That being said, Kiwi Crate has great things on their site to help parents and things that are just fun!

For example:
  • Get these super cute Back to School Lunch Notes that you can print and include in your child's lunch.
  • Is your child tired of the same ole same ole when it comes to their lunch?  Give the Kiwi Crate Week Long Lunch Menu a try.  Includes recipes and even a shopping list to make it easy on the parents.
If you sign up for their email list, you'll be included in the emails that send out these neat items that Kiwi Crate is offering - and yes, they're free!

Wednesday, August 21, 2013

More Car Seat Tips

Car seat safety cannot be over-done or over-stressed.  If you're a parent who is interested in the welfare of their child - then this is important to you.  Car seat safety is of the utmost importance to me - primarily because I'm a type-A control freak and this is one area where I ultimately have no control.  I am a safe driver, however I don't know anything about the hundreds of cars around me on a daily basis - it only takes one person, doing something dumb to change my (and possibly my son's life) forever.  Therefore, I arm myself with knowledge and a quality car seat, installed properly with him seated in it correctly (and never in a winter coat).

Recently there was this good article summarizing 9 basic car seat rules: 9 Life Saving Car Seat Rules You're Probably Ignoring.  Christie Haskell does a good job pointing out a lot of "duh" things that perhaps parents are just unaware of (i.e. chest clip placement, reading your car seats manual, etc). (great reference site with forum!) has also released this super easy (and quick) document called Quick Check List for Safety Seat Misuse.

I highly recommend all parents occasionally check the tightness of LATCH straps or seatbelts and ensure child is as snug as possible in seat every time you put your child in - these small steps could save your child's life.  Obviously my #1 tip is to thoroughly read your manual and get any questions you have answered to ensure that your seat is installed correctly - doesn't matter what brand of seat you have or how much you spent on it, if your car seat is installed correctly, it will perform correctly in the event of a crash.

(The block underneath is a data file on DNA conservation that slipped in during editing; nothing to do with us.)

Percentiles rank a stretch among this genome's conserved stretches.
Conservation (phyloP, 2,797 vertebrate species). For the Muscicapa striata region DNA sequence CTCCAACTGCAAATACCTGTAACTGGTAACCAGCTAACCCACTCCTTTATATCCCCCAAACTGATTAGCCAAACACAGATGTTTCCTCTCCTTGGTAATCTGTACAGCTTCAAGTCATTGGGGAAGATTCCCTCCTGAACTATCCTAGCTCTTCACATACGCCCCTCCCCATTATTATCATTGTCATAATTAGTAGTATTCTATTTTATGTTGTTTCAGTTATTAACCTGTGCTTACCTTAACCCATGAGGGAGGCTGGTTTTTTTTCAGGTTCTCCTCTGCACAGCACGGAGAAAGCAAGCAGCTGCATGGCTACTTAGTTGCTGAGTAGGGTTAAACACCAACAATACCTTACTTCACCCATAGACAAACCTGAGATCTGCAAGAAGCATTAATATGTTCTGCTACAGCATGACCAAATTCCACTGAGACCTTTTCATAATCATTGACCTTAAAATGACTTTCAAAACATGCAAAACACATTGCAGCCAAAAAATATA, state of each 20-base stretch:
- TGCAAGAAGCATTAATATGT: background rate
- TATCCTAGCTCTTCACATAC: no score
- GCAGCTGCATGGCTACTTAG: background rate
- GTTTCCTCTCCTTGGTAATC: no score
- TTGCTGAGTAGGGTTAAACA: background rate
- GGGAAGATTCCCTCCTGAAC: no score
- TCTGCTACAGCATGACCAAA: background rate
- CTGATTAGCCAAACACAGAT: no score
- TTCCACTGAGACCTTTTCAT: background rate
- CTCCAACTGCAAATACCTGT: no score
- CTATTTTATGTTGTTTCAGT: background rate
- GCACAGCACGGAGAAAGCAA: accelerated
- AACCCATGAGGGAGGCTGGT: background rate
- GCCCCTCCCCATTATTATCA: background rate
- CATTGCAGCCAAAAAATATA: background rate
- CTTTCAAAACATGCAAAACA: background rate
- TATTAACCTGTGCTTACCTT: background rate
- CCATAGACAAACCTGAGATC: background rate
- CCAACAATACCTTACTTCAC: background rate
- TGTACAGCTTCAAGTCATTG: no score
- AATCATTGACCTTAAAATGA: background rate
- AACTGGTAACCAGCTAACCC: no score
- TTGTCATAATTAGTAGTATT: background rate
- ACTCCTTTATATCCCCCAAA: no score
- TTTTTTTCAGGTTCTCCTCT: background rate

For more on car seats see our previous post: Car Seat Safety

Monday, August 19, 2013

High protein, low-carb diet plan

A few weeks back my co-worker mentioned he was going to start a high protein, low-carb diet.  I said "what the heck, I'll do it with you!" because I know it's easier when you have support and someone doing the same thing you're trying to do.

First off, a bit about my dieting background.  Basically, I'm a horrible dieter.  In the past, I've tried South Beach and Jenny Craig 2-3 different times.  I had like zero success on South Beach - with Jenny I had success, but the program (and food) are super expensive.

Now, I'm not ridiculously overweight - according to the BMI chart for my height (5'5") I should weigh somewhere between 115-145 to be in the normal zone.  Before starting this diet I weighed 150 lbs - the main reason I was at that weight was due to having my son and never being able to figure out how to balance eating right & working out since he came along.  When I got pregnant I weighed about 135 lbs - so compared to some mamas only holding onto 15 lbs wasn't so bad, but I knew I would feel better and enjoy life more if it was gone.  My original goal when I started this diet was to get back to 135, but since it's been going so well, my new goal is 130 - smack in the middle of my healthy BMI zone.  If it goes REALLY well, then I may try to knock another 5 lbs off after that as room to "float" between weights.